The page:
Safely Hiking and Camping with Dogs

Applicable For:
  • Dogs

Most dogs love adventure and are thrilled when they get to go hiking, camping, boating or fishing with their family. However, taking a dog on outdoor excursions can end in disaster if the owner is not properly prepared. Dogs that accompany their owners on outdoor adventures should have at least basic obedience training, and owners should take a few precautions to help avoid any accidents or problems.

Before leaving home there are certain things owners should do to ensure their canine friend will be as safe as possible during the trip. The dog should be fully up to date on their vaccines, and have some sort of flea and tick repellent applied. Mosquitoes may also be a problem for some dogs. Owners should buy a special mosquito repellent made especially for dogs; most human mosquito repellents contain Deet, which is poisonous for dogs.

Dogs should also have an up to date ID tag securely fastened on their collar or harness. Owners should also have a current photo of their dogs just in case they go missing.

When out hiking and exploring, a harness is far safer and gives better control than a collar. Owners should carry an extra leash with them at all times, just in case the dog’s usual one breaks.

Dogs that are going boating, fishing or hiking near fast moving water should wear a life jacket. Yes, the majority of dogs can swim, but undercurrents, waves and long distances can be too much for them and a life jacket could save their life.

When out hiking, it is tempting to let the dog off lead so they can run around and explore. However, this is extremely dangerous and even dogs with excellent obedience may take off in pursuit of something exciting. Terriers, scenthounds and sighthounds are especially at risk at running off and should remain on lead at all times. Dogs that run off are not only a danger to themselves, but put all the wildlife in the area in danger. When out hiking, do not forget to bring along fresh water for the dog. There are backpacks made especially for dogs available for sale in most pet stores; dogs can be in charge of carrying their own bowl and water.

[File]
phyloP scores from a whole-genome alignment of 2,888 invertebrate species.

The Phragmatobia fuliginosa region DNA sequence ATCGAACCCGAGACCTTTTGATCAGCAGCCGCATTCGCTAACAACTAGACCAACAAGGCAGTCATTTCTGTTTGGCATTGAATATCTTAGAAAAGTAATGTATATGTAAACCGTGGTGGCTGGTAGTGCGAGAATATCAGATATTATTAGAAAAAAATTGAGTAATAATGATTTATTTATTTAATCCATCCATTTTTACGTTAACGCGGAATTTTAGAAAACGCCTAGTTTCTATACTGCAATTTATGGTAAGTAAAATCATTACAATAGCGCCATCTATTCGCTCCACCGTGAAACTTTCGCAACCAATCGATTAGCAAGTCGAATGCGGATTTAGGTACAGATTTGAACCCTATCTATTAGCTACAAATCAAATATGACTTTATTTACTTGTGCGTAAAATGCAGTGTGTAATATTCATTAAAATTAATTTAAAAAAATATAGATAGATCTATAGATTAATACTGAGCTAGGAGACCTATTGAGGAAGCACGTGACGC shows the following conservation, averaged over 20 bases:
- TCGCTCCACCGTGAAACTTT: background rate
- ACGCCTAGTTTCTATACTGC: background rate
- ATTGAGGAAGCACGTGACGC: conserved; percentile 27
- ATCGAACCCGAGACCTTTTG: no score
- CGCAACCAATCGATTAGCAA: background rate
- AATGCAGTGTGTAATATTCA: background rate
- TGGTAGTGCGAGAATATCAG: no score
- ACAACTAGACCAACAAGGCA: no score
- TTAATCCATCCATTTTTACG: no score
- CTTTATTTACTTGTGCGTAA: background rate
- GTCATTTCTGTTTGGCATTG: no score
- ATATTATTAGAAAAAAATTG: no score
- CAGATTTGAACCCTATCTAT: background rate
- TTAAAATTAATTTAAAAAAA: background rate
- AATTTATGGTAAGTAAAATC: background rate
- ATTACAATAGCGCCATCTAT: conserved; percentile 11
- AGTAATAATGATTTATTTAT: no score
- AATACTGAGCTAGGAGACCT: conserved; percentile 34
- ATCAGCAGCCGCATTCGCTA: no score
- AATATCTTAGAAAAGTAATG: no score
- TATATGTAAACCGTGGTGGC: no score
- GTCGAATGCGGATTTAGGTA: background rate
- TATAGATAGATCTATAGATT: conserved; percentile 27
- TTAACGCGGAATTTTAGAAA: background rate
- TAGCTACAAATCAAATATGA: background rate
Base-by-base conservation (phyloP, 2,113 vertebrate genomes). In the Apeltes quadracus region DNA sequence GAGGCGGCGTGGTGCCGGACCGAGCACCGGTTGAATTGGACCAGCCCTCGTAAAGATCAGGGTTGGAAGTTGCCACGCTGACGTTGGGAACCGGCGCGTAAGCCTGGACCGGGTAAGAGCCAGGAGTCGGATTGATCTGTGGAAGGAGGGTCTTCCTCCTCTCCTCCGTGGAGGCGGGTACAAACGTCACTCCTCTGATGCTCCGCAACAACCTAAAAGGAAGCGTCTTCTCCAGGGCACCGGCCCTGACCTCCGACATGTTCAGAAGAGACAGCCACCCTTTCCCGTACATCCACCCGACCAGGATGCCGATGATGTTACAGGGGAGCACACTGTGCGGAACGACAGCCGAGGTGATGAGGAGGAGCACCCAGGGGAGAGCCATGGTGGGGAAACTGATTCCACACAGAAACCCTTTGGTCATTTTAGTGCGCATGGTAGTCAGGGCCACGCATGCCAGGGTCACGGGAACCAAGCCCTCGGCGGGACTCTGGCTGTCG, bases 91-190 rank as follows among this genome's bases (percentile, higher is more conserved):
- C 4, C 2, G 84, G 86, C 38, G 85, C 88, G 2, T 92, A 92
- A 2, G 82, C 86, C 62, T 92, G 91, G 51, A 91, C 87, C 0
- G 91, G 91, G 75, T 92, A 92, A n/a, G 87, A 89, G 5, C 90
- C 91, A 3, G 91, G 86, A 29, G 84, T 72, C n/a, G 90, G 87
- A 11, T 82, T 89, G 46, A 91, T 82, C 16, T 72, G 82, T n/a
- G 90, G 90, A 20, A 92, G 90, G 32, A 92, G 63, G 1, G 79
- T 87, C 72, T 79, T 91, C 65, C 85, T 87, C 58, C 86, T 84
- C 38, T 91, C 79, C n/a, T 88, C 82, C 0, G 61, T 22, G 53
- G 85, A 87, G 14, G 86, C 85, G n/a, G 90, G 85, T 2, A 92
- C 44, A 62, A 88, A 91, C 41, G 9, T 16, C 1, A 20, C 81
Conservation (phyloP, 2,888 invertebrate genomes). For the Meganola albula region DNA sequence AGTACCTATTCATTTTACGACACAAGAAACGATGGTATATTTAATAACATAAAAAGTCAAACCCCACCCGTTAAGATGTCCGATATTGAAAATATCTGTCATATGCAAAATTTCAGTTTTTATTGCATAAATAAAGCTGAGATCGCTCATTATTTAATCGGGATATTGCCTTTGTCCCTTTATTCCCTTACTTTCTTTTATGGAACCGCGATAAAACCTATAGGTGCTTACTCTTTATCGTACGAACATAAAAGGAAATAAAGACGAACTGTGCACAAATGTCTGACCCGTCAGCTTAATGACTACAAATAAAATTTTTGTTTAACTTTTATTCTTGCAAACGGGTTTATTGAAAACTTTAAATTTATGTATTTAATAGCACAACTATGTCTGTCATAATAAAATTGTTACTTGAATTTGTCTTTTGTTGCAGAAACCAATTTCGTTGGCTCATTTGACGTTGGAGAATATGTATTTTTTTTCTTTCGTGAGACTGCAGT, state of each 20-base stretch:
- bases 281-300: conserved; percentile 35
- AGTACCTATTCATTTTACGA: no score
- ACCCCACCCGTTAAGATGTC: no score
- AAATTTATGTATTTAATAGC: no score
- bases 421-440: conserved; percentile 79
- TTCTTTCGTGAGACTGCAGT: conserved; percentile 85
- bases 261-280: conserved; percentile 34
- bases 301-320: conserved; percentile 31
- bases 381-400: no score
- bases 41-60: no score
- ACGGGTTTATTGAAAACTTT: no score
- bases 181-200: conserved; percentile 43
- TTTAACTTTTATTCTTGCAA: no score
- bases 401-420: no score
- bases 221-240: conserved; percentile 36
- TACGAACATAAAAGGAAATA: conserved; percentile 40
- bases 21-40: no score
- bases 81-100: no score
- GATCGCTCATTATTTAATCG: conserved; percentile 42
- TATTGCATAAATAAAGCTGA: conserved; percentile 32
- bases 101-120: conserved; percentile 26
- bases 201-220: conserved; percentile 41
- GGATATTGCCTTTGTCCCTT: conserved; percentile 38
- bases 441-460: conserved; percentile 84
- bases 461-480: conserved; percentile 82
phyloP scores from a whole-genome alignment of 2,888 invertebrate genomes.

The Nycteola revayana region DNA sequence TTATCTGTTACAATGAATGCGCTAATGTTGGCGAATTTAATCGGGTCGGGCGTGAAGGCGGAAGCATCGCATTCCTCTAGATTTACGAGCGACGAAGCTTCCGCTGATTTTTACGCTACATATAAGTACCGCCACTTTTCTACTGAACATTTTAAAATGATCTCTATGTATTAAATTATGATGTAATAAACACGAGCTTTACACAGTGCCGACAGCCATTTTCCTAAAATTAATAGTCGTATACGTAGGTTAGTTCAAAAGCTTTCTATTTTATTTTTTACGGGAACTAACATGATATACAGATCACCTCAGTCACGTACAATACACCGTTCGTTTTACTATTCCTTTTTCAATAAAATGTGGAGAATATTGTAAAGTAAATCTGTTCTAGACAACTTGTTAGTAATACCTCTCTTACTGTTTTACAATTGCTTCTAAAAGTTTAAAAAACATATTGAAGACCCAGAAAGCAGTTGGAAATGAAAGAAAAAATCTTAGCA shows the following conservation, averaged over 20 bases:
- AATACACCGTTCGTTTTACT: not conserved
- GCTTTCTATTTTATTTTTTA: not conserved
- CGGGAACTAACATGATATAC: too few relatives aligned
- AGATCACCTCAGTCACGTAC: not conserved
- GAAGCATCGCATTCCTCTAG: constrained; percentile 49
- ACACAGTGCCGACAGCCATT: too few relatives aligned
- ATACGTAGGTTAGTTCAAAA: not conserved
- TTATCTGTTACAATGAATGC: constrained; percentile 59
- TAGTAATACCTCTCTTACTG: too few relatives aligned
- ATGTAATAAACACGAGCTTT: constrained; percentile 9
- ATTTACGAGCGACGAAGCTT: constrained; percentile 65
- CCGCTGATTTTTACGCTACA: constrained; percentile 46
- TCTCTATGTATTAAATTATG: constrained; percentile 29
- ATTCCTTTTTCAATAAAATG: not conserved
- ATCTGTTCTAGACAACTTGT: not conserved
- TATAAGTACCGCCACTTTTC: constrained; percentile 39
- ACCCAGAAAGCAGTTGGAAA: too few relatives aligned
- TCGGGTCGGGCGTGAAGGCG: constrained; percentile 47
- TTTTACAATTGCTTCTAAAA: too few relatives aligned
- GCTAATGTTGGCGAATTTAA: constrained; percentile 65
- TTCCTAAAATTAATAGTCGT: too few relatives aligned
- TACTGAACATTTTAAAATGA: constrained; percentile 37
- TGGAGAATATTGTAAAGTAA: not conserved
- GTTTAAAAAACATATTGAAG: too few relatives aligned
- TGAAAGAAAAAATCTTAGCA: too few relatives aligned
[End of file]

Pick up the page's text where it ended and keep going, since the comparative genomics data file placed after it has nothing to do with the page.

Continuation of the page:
Anyone who plans to be out at night with their dog may want to attach a glow stick to their collar so they are easier to see in the dark. Anyone hiking in an area where there are hunters should purchase a bright orange vest for their dog so they are easily recognized by hunters and not shot by mistake.

A fully stocked first-aid kit is mandatory for those out adventuring with their dog. The first aid kit should include a bottle of skunk-off shampoo just in case the dog is sprayed while out. Depending on the time of year and the breed of dog, owners may want to bring along a sweater or jacket to help keep the dog warm if the nights get chilly.

Toy dogs are often underestimated in their physical prowess. Many toy dogs can happily do a several hour hike with ease and make wonderful boating companions. However, when planning for a daylong hike, owners of toy dogs may want to pack a papoose in their knapsack, just in case their little dog gets tired. Dogs fewer than fifteen pounds can be viewed as prey by large birds, large snakes and other predatory animals and should be careful watched.

Much like humans, dogs need to work up to intense physical activity and should start slow. Hikes that end with either the human or the dog limping and sore are not good. Going outdoor adventuring can be an amazing experience and is so much the better with a best friend at your side. By being prepared, owners can help guarantee the experience always ends with both them and their dog smiling.

Located in: Nutrition and Care